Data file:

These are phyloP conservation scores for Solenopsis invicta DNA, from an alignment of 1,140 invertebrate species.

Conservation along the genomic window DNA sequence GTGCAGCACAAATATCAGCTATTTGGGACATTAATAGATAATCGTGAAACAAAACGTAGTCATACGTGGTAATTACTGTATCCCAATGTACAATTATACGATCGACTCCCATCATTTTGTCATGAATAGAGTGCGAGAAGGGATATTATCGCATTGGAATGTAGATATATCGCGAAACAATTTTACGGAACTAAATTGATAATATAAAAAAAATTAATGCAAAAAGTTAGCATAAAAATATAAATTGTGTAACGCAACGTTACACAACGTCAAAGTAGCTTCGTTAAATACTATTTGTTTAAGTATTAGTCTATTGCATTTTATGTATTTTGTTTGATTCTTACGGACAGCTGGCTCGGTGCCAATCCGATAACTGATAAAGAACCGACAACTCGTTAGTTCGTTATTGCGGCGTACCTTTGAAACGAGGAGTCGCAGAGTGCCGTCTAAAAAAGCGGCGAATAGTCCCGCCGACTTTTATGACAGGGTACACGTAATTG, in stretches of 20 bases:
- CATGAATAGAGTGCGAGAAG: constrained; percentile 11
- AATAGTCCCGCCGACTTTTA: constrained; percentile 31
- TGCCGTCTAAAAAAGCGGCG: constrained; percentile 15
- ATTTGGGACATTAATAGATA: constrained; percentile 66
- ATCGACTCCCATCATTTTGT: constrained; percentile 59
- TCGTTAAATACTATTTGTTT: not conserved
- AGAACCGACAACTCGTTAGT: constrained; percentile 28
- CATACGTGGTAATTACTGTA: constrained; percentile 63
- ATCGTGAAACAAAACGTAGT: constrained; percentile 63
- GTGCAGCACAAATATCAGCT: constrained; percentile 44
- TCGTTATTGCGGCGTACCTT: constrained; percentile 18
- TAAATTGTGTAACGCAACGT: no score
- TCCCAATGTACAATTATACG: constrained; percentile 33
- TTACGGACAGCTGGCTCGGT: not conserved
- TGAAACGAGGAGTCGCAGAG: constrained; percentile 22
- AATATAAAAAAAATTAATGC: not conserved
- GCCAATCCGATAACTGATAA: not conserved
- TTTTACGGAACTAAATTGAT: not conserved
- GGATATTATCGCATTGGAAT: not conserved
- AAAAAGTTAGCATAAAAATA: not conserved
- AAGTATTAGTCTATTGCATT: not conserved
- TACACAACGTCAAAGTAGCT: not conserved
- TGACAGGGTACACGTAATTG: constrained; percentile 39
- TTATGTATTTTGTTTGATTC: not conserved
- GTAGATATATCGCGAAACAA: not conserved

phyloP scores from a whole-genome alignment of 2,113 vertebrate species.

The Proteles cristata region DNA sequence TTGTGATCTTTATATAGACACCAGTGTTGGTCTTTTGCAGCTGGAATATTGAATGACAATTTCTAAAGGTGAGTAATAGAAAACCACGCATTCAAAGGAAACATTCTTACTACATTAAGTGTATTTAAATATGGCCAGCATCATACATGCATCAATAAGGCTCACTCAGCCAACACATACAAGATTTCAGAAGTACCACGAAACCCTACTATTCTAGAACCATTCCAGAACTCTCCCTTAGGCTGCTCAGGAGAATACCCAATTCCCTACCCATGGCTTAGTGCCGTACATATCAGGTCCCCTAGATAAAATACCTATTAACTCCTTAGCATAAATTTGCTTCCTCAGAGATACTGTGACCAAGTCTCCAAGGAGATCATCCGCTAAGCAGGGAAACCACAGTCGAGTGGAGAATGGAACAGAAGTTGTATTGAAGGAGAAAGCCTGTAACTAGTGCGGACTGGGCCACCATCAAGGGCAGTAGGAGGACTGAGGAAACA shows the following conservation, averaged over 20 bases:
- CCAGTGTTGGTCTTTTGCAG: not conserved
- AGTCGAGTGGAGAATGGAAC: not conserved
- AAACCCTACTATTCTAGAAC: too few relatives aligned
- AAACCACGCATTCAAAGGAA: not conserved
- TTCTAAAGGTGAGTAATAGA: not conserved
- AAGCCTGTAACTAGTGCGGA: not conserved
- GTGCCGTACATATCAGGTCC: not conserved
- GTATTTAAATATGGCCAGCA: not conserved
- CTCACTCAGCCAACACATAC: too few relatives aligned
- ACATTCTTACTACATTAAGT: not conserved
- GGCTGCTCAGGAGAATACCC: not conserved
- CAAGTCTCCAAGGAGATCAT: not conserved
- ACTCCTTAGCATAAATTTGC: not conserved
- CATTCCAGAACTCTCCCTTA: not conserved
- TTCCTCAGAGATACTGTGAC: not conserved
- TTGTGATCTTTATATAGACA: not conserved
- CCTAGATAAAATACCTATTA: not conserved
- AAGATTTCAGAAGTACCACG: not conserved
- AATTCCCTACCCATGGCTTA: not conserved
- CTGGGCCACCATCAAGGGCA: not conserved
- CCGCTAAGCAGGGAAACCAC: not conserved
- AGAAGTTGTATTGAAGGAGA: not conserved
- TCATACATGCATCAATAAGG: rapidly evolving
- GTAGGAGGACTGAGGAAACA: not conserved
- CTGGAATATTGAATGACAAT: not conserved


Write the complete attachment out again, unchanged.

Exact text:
These are phyloP conservation scores for Solenopsis invicta DNA, from an alignment of 1,140 invertebrate species.

Conservation along the genomic window DNA sequence GTGCAGCACAAATATCAGCTATTTGGGACATTAATAGATAATCGTGAAACAAAACGTAGTCATACGTGGTAATTACTGTATCCCAATGTACAATTATACGATCGACTCCCATCATTTTGTCATGAATAGAGTGCGAGAAGGGATATTATCGCATTGGAATGTAGATATATCGCGAAACAATTTTACGGAACTAAATTGATAATATAAAAAAAATTAATGCAAAAAGTTAGCATAAAAATATAAATTGTGTAACGCAACGTTACACAACGTCAAAGTAGCTTCGTTAAATACTATTTGTTTAAGTATTAGTCTATTGCATTTTATGTATTTTGTTTGATTCTTACGGACAGCTGGCTCGGTGCCAATCCGATAACTGATAAAGAACCGACAACTCGTTAGTTCGTTATTGCGGCGTACCTTTGAAACGAGGAGTCGCAGAGTGCCGTCTAAAAAAGCGGCGAATAGTCCCGCCGACTTTTATGACAGGGTACACGTAATTG, in stretches of 20 bases:
- CATGAATAGAGTGCGAGAAG: constrained; percentile 11
- AATAGTCCCGCCGACTTTTA: constrained; percentile 31
- TGCCGTCTAAAAAAGCGGCG: constrained; percentile 15
- ATTTGGGACATTAATAGATA: constrained; percentile 66
- ATCGACTCCCATCATTTTGT: constrained; percentile 59
- TCGTTAAATACTATTTGTTT: not conserved
- AGAACCGACAACTCGTTAGT: constrained; percentile 28
- CATACGTGGTAATTACTGTA: constrained; percentile 63
- ATCGTGAAACAAAACGTAGT: constrained; percentile 63
- GTGCAGCACAAATATCAGCT: constrained; percentile 44
- TCGTTATTGCGGCGTACCTT: constrained; percentile 18
- TAAATTGTGTAACGCAACGT: no score
- TCCCAATGTACAATTATACG: constrained; percentile 33
- TTACGGACAGCTGGCTCGGT: not conserved
- TGAAACGAGGAGTCGCAGAG: constrained; percentile 22
- AATATAAAAAAAATTAATGC: not conserved
- GCCAATCCGATAACTGATAA: not conserved
- TTTTACGGAACTAAATTGAT: not conserved
- GGATATTATCGCATTGGAAT: not conserved
- AAAAAGTTAGCATAAAAATA: not conserved
- AAGTATTAGTCTATTGCATT: not conserved
- TACACAACGTCAAAGTAGCT: not conserved
- TGACAGGGTACACGTAATTG: constrained; percentile 39
- TTATGTATTTTGTTTGATTC: not conserved
- GTAGATATATCGCGAAACAA: not conserved

phyloP scores from a whole-genome alignment of 2,113 vertebrate species.

The Proteles cristata region DNA sequence TTGTGATCTTTATATAGACACCAGTGTTGGTCTTTTGCAGCTGGAATATTGAATGACAATTTCTAAAGGTGAGTAATAGAAAACCACGCATTCAAAGGAAACATTCTTACTACATTAAGTGTATTTAAATATGGCCAGCATCATACATGCATCAATAAGGCTCACTCAGCCAACACATACAAGATTTCAGAAGTACCACGAAACCCTACTATTCTAGAACCATTCCAGAACTCTCCCTTAGGCTGCTCAGGAGAATACCCAATTCCCTACCCATGGCTTAGTGCCGTACATATCAGGTCCCCTAGATAAAATACCTATTAACTCCTTAGCATAAATTTGCTTCCTCAGAGATACTGTGACCAAGTCTCCAAGGAGATCATCCGCTAAGCAGGGAAACCACAGTCGAGTGGAGAATGGAACAGAAGTTGTATTGAAGGAGAAAGCCTGTAACTAGTGCGGACTGGGCCACCATCAAGGGCAGTAGGAGGACTGAGGAAACA shows the following conservation, averaged over 20 bases:
- CCAGTGTTGGTCTTTTGCAG: not conserved
- AGTCGAGTGGAGAATGGAAC: not conserved
- AAACCCTACTATTCTAGAAC: too few relatives aligned
- AAACCACGCATTCAAAGGAA: not conserved
- TTCTAAAGGTGAGTAATAGA: not conserved
- AAGCCTGTAACTAGTGCGGA: not conserved
- GTGCCGTACATATCAGGTCC: not conserved
- GTATTTAAATATGGCCAGCA: not conserved
- CTCACTCAGCCAACACATAC: too few relatives aligned
- ACATTCTTACTACATTAAGT: not conserved
- GGCTGCTCAGGAGAATACCC: not conserved
- CAAGTCTCCAAGGAGATCAT: not conserved
- ACTCCTTAGCATAAATTTGC: not conserved
- CATTCCAGAACTCTCCCTTA: not conserved
- TTCCTCAGAGATACTGTGAC: not conserved
- TTGTGATCTTTATATAGACA: not conserved
- CCTAGATAAAATACCTATTA: not conserved
- AAGATTTCAGAAGTACCACG: not conserved
- AATTCCCTACCCATGGCTTA: not conserved
- CTGGGCCACCATCAAGGGCA: not conserved
- CCGCTAAGCAGGGAAACCAC: not conserved
- AGAAGTTGTATTGAAGGAGA: not conserved
- TCATACATGCATCAATAAGG: rapidly evolving
- GTAGGAGGACTGAGGAAACA: not conserved
- CTGGAATATTGAATGACAAT: not conserved